I am pleased that the Soin medical staff was launched with the cautionary comments of Dr Caccamo.  I'm encouraged that we will have patients who can "Feel Safe at Soin."

Wednesday, July 18, 2012

Medicare Disses Family Medicine on Physician Compare Site

The official government site listing specialties and physicians in them to allow us to be rated (or be "berated") does not include my specialty- FAMILY MEDICINE under "F".

It does list it in a bundle to be found under "P" where you'll see "Primary Care, General Practice and Family Medicine".  Primary Care is not a specialty.  Why would a non-specialty be listed on their pop-up list under"specialties"?  Why can't they get this right?

Check it out:  Go to then search for Physician Compare, where you can enter a zip code and click on their "specialty" list.  I scroll down the list looking after Emergency Medicine for my specialty and don't find it.  Medicare operatives don't know the name of the specialty that is NUMBER ONE IN ANNUAL MEDICARE ENCOUNTERS.  FAMILY MEDICINE IS NUMBER ONE!

Annoyed, I scroll a lot further and find Primary Care, General Practice and Family Medicine as one, bundled listing.  Way to diss us and try to push us aside Medicare.  I click on that disappointing selection and find my father's name:  Arthur Jonas, MD (he was never a physician) after the words Family Practice.  The Medicare people don't list me by the name my patients and everyone else knows:  A. Patrick Jonas, MD.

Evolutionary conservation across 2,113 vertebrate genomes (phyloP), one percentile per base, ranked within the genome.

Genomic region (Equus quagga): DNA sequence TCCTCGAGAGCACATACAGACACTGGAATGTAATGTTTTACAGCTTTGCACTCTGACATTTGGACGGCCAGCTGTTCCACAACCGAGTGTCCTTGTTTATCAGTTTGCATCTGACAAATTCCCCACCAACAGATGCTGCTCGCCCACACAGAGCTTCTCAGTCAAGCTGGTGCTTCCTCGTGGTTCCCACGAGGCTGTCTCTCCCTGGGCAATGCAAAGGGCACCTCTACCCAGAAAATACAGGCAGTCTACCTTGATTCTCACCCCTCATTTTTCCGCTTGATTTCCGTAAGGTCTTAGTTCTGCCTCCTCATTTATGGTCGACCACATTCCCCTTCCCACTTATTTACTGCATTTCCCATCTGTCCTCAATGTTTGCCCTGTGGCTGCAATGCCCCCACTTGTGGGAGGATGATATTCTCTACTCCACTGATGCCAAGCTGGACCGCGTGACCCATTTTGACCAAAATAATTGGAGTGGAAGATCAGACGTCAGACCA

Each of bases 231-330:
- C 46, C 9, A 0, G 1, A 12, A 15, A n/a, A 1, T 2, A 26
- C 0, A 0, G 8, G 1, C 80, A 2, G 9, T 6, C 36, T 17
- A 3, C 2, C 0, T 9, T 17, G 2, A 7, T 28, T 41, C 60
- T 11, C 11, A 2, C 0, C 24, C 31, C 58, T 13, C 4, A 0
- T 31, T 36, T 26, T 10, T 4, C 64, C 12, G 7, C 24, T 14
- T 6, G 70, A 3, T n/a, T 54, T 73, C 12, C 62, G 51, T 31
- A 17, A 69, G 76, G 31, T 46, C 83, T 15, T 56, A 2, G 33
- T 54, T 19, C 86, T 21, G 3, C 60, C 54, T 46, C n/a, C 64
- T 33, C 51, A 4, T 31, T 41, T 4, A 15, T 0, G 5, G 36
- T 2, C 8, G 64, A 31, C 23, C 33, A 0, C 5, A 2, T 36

They don't respect Family Medicine enough to list it separately, they don't know that there is no specialty called Family Practice, and they can't even get my name right for patients to match the Medicare search list with my listing everywhere else on the internet and in the yellow and white pages.

Other than that, they may be awesome, since they are giving people employment, but their misnaming specialties and mis-listing and mis-naming physicians may cause problems for the taxpayers and consumers they are supposed to serve.

Wake up Medicare.  Honor number one by recognizing our identity.  We are the answer to the question.  How do you "bend the healthcare cost curve downward"?

Monday, July 9, 2012

Direct Family Medicine: Our Membership-Based Care is Open for Business